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Simulation of two merging black holes

Simulation of two merging black holes

Date: 17 November 2015
Copyright: C. Reisswig, L. Rezzolla, Max-Planck-Institut für Gravitationsphysik (Albert-Einstein-Institut/AEI)/ M. Koppitz, Max-Planck-Institut für Gravitationsphysik (Albert-Einstein-Institut/AEI)/ Zuse-Institut Berlin

This image depicts two black holes that are spiralling around each other and that will eventually merge to form a new black hole. The colours represent quantities related to the gravitational waves emitted from the system.

The image was extracted from a numerical simulation investigating how the strength of the emitted gravitational waves depends on the spin of each of the black holes. The study revealed that the system can lose up to 10% of its mass in gravitational waves.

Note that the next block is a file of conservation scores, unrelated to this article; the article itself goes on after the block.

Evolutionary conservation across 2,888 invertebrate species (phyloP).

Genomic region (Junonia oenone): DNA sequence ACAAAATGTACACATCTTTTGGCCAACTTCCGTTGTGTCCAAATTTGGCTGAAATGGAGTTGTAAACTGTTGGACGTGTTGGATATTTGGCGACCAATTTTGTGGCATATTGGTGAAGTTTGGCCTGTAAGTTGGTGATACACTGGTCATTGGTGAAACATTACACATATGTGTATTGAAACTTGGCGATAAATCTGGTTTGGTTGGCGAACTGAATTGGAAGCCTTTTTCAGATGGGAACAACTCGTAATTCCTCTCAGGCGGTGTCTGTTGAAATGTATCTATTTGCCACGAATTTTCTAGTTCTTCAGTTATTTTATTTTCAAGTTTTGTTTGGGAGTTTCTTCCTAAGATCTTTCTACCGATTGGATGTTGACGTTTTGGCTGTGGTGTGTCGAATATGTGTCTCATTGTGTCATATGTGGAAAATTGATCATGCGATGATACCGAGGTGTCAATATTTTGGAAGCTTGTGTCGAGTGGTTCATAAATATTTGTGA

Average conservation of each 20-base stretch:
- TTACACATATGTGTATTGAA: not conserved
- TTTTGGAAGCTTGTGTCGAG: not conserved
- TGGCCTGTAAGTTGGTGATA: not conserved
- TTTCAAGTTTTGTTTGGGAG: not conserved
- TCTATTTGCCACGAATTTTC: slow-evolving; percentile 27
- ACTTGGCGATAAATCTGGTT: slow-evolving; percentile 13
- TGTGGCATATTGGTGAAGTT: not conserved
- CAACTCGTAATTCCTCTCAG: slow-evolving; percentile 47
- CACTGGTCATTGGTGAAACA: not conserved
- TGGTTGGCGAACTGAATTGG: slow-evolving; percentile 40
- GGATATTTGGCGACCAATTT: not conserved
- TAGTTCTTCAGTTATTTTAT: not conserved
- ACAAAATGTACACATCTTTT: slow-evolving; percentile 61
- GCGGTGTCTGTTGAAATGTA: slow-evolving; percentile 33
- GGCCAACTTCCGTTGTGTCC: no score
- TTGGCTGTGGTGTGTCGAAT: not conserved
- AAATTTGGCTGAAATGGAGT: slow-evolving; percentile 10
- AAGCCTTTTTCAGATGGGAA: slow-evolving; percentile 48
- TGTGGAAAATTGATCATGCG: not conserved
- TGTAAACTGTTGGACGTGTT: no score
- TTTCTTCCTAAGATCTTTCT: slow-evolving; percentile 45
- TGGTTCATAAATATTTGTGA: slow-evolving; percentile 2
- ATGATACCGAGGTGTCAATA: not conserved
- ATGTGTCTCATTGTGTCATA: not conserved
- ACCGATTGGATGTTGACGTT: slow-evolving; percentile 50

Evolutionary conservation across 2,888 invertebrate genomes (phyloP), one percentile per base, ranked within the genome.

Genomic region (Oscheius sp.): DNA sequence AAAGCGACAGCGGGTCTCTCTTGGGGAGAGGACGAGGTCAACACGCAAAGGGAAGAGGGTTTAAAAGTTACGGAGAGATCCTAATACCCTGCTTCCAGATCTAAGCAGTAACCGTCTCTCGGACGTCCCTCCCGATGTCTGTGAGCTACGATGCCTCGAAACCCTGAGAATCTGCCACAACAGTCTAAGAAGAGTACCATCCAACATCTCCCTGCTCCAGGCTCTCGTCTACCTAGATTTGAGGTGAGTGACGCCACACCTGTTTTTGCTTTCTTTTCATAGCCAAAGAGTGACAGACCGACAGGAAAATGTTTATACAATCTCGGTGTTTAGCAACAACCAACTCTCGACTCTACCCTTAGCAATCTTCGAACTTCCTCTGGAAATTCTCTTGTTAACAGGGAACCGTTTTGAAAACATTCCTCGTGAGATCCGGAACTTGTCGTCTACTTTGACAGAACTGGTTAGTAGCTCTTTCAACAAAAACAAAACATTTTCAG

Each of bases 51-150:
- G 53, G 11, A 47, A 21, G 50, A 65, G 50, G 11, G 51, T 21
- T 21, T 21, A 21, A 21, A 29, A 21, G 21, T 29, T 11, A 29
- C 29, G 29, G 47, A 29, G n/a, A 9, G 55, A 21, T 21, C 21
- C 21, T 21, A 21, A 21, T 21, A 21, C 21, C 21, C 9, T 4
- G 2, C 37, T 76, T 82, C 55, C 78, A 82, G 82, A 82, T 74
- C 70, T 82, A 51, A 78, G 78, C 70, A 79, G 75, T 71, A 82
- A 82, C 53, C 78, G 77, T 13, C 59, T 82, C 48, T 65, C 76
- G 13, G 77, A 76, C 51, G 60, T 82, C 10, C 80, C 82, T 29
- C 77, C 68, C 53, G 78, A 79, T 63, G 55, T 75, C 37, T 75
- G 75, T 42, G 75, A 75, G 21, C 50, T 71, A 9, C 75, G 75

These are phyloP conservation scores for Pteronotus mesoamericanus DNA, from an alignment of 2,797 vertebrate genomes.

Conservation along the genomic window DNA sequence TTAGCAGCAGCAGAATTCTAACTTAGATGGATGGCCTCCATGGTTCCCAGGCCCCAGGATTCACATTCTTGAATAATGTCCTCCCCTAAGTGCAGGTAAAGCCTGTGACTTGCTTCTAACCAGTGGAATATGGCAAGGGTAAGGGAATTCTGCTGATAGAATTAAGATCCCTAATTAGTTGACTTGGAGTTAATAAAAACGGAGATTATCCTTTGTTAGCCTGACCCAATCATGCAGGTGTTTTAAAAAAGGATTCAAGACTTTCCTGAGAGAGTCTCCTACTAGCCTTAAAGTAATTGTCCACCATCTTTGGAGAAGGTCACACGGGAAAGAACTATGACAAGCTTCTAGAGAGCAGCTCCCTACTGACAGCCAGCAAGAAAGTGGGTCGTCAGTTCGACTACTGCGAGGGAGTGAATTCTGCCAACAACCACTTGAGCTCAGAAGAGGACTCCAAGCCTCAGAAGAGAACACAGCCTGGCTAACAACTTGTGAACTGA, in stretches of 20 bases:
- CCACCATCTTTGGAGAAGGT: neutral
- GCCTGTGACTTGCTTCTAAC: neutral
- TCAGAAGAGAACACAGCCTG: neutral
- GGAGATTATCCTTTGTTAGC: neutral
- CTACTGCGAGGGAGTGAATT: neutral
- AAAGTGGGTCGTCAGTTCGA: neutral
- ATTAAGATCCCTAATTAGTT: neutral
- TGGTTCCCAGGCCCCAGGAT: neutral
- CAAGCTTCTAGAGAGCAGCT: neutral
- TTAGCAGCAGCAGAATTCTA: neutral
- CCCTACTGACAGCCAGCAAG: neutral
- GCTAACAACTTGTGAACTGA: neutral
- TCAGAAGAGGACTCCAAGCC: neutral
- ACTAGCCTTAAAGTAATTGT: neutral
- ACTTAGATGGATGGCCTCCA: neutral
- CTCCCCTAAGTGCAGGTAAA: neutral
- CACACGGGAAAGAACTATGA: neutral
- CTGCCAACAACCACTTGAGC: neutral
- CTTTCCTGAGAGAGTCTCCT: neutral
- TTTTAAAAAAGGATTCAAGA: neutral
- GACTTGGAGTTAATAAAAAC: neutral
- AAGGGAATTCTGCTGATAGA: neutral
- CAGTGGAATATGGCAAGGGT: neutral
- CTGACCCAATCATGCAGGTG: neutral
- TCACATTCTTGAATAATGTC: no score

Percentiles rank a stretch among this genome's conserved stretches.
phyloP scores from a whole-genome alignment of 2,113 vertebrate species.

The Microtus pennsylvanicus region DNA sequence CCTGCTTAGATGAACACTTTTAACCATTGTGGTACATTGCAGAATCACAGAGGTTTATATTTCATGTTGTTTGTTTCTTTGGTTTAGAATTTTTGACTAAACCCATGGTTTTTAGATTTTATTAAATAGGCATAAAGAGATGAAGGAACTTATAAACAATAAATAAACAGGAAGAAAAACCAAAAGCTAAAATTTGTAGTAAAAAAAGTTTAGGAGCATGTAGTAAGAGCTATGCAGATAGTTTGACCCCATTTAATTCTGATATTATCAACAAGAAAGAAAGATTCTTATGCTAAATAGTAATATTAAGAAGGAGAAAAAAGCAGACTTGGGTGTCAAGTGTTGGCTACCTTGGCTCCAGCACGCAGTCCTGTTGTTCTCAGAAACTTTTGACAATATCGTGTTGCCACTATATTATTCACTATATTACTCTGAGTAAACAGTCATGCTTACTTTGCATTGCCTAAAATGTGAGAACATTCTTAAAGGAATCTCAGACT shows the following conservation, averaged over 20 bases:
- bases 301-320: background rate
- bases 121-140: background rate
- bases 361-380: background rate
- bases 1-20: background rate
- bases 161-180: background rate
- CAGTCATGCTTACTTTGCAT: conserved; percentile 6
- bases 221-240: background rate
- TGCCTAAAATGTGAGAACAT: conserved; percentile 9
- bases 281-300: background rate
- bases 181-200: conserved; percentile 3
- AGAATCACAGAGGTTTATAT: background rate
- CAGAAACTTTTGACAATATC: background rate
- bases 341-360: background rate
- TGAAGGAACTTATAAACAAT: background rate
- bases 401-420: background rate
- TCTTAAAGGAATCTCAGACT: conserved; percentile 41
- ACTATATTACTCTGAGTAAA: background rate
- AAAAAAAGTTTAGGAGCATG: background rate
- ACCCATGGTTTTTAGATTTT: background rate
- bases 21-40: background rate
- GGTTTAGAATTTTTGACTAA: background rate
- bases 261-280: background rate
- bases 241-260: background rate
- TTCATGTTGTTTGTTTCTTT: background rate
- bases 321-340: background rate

Gravitational waves are disturbances to the structure of spacetime, produced by some accelerated massive bodies. They have not yet been directly detected, but indirect proof of their existence was found in the late 1970s.

Merging black holes are among the most energetic events in the Universe, and are expected to be one of the strongest sources of gravitational waves.

LISA Pathfinder is paving the way for the detection of gravitational waves from space by testing the technology needed for future missions.

(Update 12 February 2016: high-frequency gravitational waves, emitted by a pair of merging black holes, were directly detected for the first time with the Advanced Laser Interferometer Gravitational-Wave Observatory.)

Last Update: 1 September 2019
18-Apr-2024 02:01 UT

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